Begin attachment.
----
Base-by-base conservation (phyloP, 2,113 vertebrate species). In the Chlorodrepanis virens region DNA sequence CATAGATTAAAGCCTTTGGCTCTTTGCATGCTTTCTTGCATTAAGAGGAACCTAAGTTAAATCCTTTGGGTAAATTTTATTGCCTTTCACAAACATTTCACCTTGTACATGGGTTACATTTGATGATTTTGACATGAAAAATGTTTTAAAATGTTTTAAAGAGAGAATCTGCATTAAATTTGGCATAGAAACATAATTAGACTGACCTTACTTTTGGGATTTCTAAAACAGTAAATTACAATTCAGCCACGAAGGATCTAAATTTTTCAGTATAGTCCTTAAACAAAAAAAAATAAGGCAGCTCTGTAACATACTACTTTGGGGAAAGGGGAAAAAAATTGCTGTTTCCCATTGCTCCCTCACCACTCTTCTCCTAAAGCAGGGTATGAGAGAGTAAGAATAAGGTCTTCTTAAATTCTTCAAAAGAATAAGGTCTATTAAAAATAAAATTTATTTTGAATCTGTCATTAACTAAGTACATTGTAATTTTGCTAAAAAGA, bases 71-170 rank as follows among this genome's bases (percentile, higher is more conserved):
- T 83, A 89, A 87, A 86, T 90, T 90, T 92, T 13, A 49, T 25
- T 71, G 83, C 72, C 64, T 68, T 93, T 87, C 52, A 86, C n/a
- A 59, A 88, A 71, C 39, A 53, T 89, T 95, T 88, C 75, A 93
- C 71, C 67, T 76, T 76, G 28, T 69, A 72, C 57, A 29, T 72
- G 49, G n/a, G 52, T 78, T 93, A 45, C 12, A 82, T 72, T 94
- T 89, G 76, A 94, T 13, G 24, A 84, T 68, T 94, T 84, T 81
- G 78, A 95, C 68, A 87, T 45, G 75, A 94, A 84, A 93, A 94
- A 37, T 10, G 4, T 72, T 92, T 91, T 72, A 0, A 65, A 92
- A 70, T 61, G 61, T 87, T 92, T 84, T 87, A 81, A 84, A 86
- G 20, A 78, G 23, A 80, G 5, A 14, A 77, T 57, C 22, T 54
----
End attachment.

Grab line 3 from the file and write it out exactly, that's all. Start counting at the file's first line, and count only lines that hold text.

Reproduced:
- T 71, G 83, C 72, C 64, T 68, T 93, T 87, C 52, A 86, C n/a